By Tom Wachunas
EXHIBIT: Recent Paintings by Danielle Mysliwiec, Main Hall Gallery, Kent State University at Stark, 6000 Frank Avenue NW, North Canton, THROUGH NOVEMBER 30 / Gallery Hours Monday – Friday 11 a.m. to 5 p.m., Saturday 10 a.m. to noon www.daniellemysliwiec.com
A major element of Minimalist art that remains unsatisfying to me is its overt disconnect from emotional resonance - its formal attempt to subvert associative narrative. If it’s fair to say that the idea behind “less is more” is somehow Minimalism’s rallying cry (as I believe it is), the answer to “more what?” is elusive. More beautiful, more meaningful, more “true” than…?
OK, so I’ll get off my high-handed venting in short enough order. Still, I think it important to point out that there is a kind of Minimalism at work in these recent (2013) paintings by Danielle Mysliwiec but not, thankfully, in any off-putting way. Yes, these are highly distilled, abstract configurations of simple geometric shapes, rendered with a restricted palette, several of them on monochromatic fields of silver leaf. Even the gallery space itself exudes austerity, with just eight small (13” x 9”) paintings thinly dispersed across its white expanse.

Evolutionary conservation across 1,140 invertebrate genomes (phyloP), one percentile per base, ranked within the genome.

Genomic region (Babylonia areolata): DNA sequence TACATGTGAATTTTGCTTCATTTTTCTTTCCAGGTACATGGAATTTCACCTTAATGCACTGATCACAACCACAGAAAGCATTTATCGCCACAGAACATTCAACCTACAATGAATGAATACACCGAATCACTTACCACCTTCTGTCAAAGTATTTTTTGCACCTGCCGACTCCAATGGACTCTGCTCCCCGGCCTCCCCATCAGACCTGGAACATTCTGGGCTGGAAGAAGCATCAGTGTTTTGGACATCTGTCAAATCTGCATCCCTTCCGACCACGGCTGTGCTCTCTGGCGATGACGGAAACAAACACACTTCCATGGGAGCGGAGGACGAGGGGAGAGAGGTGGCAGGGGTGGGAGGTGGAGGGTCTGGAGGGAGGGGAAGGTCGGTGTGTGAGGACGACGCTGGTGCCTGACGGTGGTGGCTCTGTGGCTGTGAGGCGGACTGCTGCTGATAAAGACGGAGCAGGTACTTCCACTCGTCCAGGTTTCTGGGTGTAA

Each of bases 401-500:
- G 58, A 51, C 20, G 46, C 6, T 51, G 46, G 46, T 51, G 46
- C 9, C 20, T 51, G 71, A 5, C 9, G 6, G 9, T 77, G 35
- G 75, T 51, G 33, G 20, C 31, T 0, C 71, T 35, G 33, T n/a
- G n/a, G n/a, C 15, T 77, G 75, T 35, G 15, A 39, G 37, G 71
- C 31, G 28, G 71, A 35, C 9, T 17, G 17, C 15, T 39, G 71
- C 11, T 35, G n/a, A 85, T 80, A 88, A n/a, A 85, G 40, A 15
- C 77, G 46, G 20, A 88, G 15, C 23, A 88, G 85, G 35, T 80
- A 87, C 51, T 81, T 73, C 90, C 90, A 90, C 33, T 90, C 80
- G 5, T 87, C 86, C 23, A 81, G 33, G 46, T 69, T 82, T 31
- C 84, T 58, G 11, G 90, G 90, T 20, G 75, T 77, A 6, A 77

But this diminutive manifestation of ‘less-is-more’ is nonetheless alluring and visceral in its intimacy. At once sculptural and pictorial, these works are fascinating miniature portals to possible metaphors or allegories. A literary analogy seems appropriate here. Mysliwiec’s abstractions are clearly too finessed to be called wildly expressionistic. They’re not like, say, a sprawling epic adventure novel with lots of colorful characters. Instead, their refined structures suggest the lyrical brevity of sonnets, or even haiku. Painted poems.
In some of the pieces, such as After and Vigil, Mysliwiec explores the tenuous relationship between the human activity of creating and maintaining precise structures or systems, and the ephemeral intrusions of accident and/or unexpected change that can counteract their orderliness. Whenever she employs the silvery grounds, the pieces acquire a ghostly, oscillating presence. Their reflective surfaces appear to physically shift (or breathe?) relative to the viewer’s movement and position in space – perhaps an homage to the changeability of life itself.
The shapes (forms in relief, actually) are comprised of painstakingly applied paint extrusions in repeated patterns. It’s an organized impasto so minute in scale and stringy in character that they have all the look of woven textile swatches. Mysliwiec’s technique is essentially that of a baker, using a piping bag and tip to apply frosting. Knowing that helps to bring some added conceptual dimensionality and mystical charm to these works. The meticulous weaving effect of the paint is a loving nod to the discipline of fine traditional crafts.
In that context, to some extent, “domestic woman’s work” comes to mind. Call it icing on a hardy cake – a sweetness of remarkable substance.
PHOTOS (from top), courtesy www.daniellemysliwiec.com : Aguayo (oil on wood panel); After (acrylic, metal leaf, tape on wood panel); Mild Winter (oil, metal leaf on wood panel); Ships Passing (oil, metal leaf on wood panel); Vigil (oil on wood panel)